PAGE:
Facing residential growth that has led to daily traffic nightmares and widespread drainage problems, Ascension Parish leaders are considering a moratorium on new subdivision proposals for all areas outside of Sorrento and Gonzales on the east bank of the Mississippi River.

A five-member Parish Council committee, which backed the proposal unanimously Tuesday, said the six-month moratorium would allow time for the council to consider impact fees on new development.

“This is a short-term sacrifice for a long-term problem,” Councilman Aaron Lawler said Tuesday night. “For too long, we have put off our long-term problems, which have grown and grown, and this is an opportunity to take a little time. Let’s talk about the impact fees because that’s what this is about.”

Just before the Strategic Planning Committee voted, Councilman Bill Dawson read aloud part of the moratorium resolution, including that the parish “has experienced large population growth over the past few decades and the public services in our parish have not been able to expand at the same rate.”

Ascension is perennially one of the state’s fastest-growing parishes, with a population that increased by 8.5 percent between July 1, 2010, and July 1, 2014, to 117,029. In the prior decade, the parish slightly outpaced Livingston Parish as the fastest growing in Louisiana at nearly 40 percent.

The proposed moratorium would be on so-called “major subdivisions” as defined under parish rules, or those with 20 or more lots, and would not affect commercial developments or family partitions, a special kind of rural, small-scale residential development in Ascension Parish tied to familial heirs.

Parish Attorney O’Neil Parenton Jr. told the committee that the moratorium, if adopted, would apply only to new proposals and not subdivisions already under construction or those that have been preliminarily approved.

The moratorium also would not apply to the parish’s west bank nor its three municipalities — Gonzales, Donaldsonville and Sorrento.

The moratorium would not take effect until an ordinance is approved by the 11-member council, which likely would not consider the issue until April due to public notice and procedural requirements.

Parish President Kenny Matassa said Wednesday he does “not believe a moratorium is required in order to accomplish impact fees.”

Asked for comment on whether he would consider using his veto power if the moratorium is approved by the council — given his views on promoting economic development, Matassa said in a statement that the decision will be the council’s but worried about the impact on businesses and jobs.

“I hope and pray it would be minimal,” Matassa said. “In the end, this is the council’s decision, and my administration will enforce any ordinance that is passed.”

Before the vote Tuesday, Paul Johnson, who lives on La. 621 just east of the I-10/Prairieville interchange, was among several residents who spoke for the moratorium and impact fees.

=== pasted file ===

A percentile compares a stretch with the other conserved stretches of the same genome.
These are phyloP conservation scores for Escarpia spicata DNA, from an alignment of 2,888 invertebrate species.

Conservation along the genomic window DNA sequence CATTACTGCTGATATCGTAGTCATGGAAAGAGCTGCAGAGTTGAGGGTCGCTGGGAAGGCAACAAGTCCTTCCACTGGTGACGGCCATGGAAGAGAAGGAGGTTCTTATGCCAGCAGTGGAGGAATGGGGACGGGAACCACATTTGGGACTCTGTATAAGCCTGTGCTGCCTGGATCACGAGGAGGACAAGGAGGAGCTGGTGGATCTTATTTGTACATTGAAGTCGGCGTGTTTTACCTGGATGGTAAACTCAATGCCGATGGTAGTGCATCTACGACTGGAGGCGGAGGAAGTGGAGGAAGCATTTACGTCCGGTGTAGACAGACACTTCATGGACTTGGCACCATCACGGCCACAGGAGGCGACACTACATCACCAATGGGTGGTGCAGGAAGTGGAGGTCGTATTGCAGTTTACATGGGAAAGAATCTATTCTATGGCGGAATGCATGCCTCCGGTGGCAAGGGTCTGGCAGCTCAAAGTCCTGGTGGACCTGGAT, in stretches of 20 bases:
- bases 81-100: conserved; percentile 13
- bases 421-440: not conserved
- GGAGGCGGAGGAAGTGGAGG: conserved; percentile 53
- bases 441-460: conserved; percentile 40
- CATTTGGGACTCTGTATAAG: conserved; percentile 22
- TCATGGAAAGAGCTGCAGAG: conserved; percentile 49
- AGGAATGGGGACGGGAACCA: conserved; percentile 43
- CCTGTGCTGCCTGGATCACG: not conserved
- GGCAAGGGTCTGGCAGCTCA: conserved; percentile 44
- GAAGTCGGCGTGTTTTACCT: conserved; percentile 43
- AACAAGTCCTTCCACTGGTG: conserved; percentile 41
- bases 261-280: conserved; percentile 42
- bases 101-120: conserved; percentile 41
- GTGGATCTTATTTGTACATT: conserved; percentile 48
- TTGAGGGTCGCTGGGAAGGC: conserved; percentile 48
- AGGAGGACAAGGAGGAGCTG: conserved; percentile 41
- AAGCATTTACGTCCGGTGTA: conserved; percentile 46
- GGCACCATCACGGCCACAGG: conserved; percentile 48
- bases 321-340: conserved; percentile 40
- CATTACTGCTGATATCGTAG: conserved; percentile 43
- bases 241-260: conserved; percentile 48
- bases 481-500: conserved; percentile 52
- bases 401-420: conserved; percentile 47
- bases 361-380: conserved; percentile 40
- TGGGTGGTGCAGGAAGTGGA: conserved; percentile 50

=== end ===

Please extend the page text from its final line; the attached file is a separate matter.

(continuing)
He told the committee he is angry about what’s happening in the parish. He said he must fight a wall of traffic on La. 621 in the morning and, despite promises from parish officials and the developer of Wrenwood subdivision on La. 42 several years ago, some of his family’s property next to that neighborhood now floods because its drainage was cut off when the subdivision was built.

He blamed a recent bush-hogging accident — in which his grandson’s leg was injured and now may be amputated — over the constant flooding he says Wrenwood caused.

“But that’s where the anger comes,” Johnson, 66, said, as Satterlee tried to bring a close to his comments because they went over time. “I apologize. I really don’t mean to get mad, but it’s hard not to. It’s hard not to speak with emotion when these things happen.”

Jameson Chauvin, a developer whose business is based in Ascension, argued a moratorium was not necessary for traffic impact fees. While he said he thought impact fees were unfair, he said businesses need more warning before a moratorium takes effect. He said his company had several projects underway.

“I think if you are going to do a moratorium, I think you need to give fair notice to existing business owners that conduct business in this parish, employ lots of people, provide a tax base for new homes,” Chauvin said.

The council committee that recommended the temporary moratorium is headed by second-term Councilman Daniel “Doc” Satterlee, a proponent of impact fees and slowing residential growth so the parish infrastructure can catch up.

The body also has two newly elected councilmen who have taken tough stands on reining in development, Lawler and Councilman Bill Dawson, of the Pelican Point neighborhood in Burnside.

Talk of impact fees and some kind of building moratorium has been rumbling in the parish for the past few years and was a major campaign issue in fall elections in some council districts, including Lawler’s District 7 in Prairieville.

Among the reasons for the moratorium, Satterlee said, is the slow pace of a council subcommittee developing a proposal for road impact fees, which would be charged on new development only and pay for the impact on roads from growth.

The state Attorney General’s Office opined last year that the fees are not a tax and therefore don’t need voter approval.

The fees are generally aimed at making new development help pay for the impact it creates on roads, bridges and other infrastructure.

Billy Aguillard, a developer on the impact fee panel who insists they are a tax, told Satterlee later that his group’s proposal is nearly finished.

The Parish Council considered road impact fees in the mid-2000s, but the concept failed to get the necessary super-majority — eight votes on the 11-member council — by one vote in June 2006.

Follow David J. Mitchell on Twitter @NewsieDave.